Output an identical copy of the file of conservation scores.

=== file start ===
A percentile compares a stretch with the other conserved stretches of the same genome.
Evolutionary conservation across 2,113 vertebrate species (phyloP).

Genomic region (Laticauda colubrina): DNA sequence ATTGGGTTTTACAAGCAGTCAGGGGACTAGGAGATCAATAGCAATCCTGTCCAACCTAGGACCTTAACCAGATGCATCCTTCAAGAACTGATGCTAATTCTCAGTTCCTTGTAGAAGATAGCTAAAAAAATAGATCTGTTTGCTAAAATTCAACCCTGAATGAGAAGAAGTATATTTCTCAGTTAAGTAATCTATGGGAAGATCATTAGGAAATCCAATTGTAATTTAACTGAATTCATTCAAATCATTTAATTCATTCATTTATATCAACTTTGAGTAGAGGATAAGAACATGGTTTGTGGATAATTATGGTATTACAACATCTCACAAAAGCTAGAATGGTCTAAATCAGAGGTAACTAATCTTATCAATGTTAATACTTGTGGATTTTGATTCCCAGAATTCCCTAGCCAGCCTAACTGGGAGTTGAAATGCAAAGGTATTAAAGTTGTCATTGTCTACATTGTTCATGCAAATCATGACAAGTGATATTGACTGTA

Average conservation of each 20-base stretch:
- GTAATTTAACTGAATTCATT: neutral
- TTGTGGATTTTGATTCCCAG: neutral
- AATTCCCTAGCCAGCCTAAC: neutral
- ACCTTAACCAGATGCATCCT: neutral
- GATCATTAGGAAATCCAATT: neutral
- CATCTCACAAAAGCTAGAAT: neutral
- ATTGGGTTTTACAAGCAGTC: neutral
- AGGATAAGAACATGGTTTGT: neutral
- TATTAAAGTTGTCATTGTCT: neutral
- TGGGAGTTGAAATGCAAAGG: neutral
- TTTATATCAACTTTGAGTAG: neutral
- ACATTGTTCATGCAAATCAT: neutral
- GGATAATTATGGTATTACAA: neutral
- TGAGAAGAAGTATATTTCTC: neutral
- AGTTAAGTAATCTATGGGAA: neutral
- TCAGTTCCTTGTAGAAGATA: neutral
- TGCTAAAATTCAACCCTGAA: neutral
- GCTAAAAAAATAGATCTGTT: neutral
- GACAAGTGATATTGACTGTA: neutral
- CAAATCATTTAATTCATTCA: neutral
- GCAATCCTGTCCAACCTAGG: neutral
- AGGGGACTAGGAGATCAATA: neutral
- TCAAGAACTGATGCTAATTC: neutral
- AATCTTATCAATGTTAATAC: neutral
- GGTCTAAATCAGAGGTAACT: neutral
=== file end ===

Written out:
A percentile compares a stretch with the other conserved stretches of the same genome.
Evolutionary conservation across 2,113 vertebrate species (phyloP).

Genomic region (Laticauda colubrina): DNA sequence ATTGGGTTTTACAAGCAGTCAGGGGACTAGGAGATCAATAGCAATCCTGTCCAACCTAGGACCTTAACCAGATGCATCCTTCAAGAACTGATGCTAATTCTCAGTTCCTTGTAGAAGATAGCTAAAAAAATAGATCTGTTTGCTAAAATTCAACCCTGAATGAGAAGAAGTATATTTCTCAGTTAAGTAATCTATGGGAAGATCATTAGGAAATCCAATTGTAATTTAACTGAATTCATTCAAATCATTTAATTCATTCATTTATATCAACTTTGAGTAGAGGATAAGAACATGGTTTGTGGATAATTATGGTATTACAACATCTCACAAAAGCTAGAATGGTCTAAATCAGAGGTAACTAATCTTATCAATGTTAATACTTGTGGATTTTGATTCCCAGAATTCCCTAGCCAGCCTAACTGGGAGTTGAAATGCAAAGGTATTAAAGTTGTCATTGTCTACATTGTTCATGCAAATCATGACAAGTGATATTGACTGTA

Average conservation of each 20-base stretch:
- GTAATTTAACTGAATTCATT: neutral
- TTGTGGATTTTGATTCCCAG: neutral
- AATTCCCTAGCCAGCCTAAC: neutral
- ACCTTAACCAGATGCATCCT: neutral
- GATCATTAGGAAATCCAATT: neutral
- CATCTCACAAAAGCTAGAAT: neutral
- ATTGGGTTTTACAAGCAGTC: neutral
- AGGATAAGAACATGGTTTGT: neutral
- TATTAAAGTTGTCATTGTCT: neutral
- TGGGAGTTGAAATGCAAAGG: neutral
- TTTATATCAACTTTGAGTAG: neutral
- ACATTGTTCATGCAAATCAT: neutral
- GGATAATTATGGTATTACAA: neutral
- TGAGAAGAAGTATATTTCTC: neutral
- AGTTAAGTAATCTATGGGAA: neutral
- TCAGTTCCTTGTAGAAGATA: neutral
- TGCTAAAATTCAACCCTGAA: neutral
- GCTAAAAAAATAGATCTGTT: neutral
- GACAAGTGATATTGACTGTA: neutral
- CAAATCATTTAATTCATTCA: neutral
- GCAATCCTGTCCAACCTAGG: neutral
- AGGGGACTAGGAGATCAATA: neutral
- TCAAGAACTGATGCTAATTC: neutral
- AATCTTATCAATGTTAATAC: neutral
- GGTCTAAATCAGAGGTAACT: neutral